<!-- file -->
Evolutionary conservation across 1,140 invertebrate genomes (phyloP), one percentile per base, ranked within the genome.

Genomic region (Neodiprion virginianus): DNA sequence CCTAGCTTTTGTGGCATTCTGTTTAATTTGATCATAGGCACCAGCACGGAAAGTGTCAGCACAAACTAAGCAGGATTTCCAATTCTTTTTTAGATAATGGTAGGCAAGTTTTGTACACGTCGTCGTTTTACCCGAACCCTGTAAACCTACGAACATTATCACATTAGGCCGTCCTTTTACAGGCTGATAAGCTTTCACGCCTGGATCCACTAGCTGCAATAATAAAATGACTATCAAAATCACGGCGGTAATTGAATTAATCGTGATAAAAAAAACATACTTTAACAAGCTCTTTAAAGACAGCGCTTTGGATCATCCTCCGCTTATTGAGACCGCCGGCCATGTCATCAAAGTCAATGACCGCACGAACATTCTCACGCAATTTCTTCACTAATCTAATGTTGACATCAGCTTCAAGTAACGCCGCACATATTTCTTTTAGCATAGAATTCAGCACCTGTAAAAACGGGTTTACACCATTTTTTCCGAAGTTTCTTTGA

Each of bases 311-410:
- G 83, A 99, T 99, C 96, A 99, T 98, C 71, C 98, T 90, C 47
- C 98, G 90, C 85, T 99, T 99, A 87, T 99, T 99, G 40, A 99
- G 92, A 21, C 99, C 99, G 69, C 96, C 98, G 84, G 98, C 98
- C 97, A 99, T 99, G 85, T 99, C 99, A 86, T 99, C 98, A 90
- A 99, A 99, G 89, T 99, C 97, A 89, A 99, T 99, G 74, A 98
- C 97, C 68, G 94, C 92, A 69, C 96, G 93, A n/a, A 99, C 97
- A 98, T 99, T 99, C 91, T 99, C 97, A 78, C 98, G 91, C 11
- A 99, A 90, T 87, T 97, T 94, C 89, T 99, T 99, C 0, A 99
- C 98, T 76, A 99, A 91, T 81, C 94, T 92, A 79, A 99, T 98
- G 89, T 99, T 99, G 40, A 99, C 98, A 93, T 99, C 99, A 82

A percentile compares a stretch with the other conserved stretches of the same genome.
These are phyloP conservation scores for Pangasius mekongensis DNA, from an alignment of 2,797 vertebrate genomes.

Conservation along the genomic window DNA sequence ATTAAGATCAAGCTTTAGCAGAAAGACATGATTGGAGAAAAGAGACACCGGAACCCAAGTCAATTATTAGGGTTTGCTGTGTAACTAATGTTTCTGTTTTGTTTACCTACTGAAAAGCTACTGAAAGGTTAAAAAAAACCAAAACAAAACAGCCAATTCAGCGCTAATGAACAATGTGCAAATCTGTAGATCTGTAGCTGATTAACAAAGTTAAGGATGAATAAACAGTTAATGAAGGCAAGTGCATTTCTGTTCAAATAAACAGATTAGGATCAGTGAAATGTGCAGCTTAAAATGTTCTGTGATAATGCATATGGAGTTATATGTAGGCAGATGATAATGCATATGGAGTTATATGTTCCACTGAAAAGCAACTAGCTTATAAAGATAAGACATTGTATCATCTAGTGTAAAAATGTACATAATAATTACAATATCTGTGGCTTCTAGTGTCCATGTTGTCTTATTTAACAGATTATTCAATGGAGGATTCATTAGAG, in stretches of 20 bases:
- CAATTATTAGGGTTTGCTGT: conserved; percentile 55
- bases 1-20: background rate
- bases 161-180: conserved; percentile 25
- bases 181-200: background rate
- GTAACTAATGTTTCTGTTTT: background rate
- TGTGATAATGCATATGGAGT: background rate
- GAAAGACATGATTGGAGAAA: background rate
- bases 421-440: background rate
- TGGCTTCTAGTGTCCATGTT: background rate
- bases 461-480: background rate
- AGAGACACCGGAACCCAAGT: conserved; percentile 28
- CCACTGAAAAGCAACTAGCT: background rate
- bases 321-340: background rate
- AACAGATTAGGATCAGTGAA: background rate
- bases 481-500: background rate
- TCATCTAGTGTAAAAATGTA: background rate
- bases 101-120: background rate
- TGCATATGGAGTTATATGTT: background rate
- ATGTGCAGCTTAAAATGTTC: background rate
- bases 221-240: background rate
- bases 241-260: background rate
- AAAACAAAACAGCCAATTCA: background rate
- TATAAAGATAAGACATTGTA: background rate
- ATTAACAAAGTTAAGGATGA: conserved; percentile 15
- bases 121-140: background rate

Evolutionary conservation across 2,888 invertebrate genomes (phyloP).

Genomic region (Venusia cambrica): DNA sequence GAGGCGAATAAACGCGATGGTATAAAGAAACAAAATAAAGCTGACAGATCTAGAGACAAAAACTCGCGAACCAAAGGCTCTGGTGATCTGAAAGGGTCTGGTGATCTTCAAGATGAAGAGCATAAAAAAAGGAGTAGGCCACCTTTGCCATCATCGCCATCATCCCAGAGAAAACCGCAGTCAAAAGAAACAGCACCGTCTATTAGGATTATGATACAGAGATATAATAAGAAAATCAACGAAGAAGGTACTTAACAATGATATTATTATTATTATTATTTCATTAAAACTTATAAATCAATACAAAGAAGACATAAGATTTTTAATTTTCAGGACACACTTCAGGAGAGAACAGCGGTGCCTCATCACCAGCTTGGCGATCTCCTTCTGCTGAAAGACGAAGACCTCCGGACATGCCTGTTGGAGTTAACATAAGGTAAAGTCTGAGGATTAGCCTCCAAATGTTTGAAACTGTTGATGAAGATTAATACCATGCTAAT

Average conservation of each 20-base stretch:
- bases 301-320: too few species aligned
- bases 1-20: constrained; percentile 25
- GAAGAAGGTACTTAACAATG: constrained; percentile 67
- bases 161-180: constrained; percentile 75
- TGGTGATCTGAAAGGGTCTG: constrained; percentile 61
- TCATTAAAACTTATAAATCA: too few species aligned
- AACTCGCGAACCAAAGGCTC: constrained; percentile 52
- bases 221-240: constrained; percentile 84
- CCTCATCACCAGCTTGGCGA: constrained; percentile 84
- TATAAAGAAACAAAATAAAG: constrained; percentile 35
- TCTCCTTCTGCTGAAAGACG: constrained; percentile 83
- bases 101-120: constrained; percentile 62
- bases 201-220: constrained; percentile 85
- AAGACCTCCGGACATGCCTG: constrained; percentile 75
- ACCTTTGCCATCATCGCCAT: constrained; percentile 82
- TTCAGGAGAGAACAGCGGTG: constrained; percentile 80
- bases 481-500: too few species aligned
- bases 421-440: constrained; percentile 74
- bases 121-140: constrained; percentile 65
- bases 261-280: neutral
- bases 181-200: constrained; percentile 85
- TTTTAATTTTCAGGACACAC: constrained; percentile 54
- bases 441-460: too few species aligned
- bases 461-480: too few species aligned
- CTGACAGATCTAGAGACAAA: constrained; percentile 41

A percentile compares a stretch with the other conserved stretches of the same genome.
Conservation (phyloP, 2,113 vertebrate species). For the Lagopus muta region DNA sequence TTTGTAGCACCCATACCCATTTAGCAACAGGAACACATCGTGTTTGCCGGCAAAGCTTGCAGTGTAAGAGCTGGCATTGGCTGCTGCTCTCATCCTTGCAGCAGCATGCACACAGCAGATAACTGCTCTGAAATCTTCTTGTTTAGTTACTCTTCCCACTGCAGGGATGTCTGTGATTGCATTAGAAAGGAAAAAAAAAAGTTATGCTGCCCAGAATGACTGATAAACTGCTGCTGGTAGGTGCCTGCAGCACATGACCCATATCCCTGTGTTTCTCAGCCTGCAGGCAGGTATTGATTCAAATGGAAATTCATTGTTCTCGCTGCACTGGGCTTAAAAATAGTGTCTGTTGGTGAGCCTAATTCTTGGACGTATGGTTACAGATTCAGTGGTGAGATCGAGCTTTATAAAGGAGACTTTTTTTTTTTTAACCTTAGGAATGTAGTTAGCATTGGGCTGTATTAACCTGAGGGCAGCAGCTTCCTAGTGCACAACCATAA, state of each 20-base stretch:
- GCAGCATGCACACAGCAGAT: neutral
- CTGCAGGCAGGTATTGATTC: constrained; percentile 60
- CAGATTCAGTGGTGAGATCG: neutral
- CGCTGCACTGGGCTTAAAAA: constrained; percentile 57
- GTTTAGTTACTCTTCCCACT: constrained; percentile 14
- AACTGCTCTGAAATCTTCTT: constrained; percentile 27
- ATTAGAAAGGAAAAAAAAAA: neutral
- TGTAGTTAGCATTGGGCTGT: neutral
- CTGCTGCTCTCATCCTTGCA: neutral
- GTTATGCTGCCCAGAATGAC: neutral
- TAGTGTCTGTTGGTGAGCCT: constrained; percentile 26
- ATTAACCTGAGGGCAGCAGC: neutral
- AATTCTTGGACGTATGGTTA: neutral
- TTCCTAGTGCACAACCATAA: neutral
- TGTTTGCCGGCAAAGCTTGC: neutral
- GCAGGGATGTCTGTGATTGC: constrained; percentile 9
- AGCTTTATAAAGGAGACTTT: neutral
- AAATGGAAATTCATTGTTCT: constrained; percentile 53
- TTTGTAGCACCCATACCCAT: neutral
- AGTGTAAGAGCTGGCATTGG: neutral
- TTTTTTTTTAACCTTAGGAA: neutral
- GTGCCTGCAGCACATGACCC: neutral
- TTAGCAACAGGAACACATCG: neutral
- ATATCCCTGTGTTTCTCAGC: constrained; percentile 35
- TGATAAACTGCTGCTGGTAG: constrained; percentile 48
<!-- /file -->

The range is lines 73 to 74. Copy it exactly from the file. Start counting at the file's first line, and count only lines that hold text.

- CTGCAGGCAGGTATTGATTC: constrained; percentile 60
- CAGATTCAGTGGTGAGATCG: neutral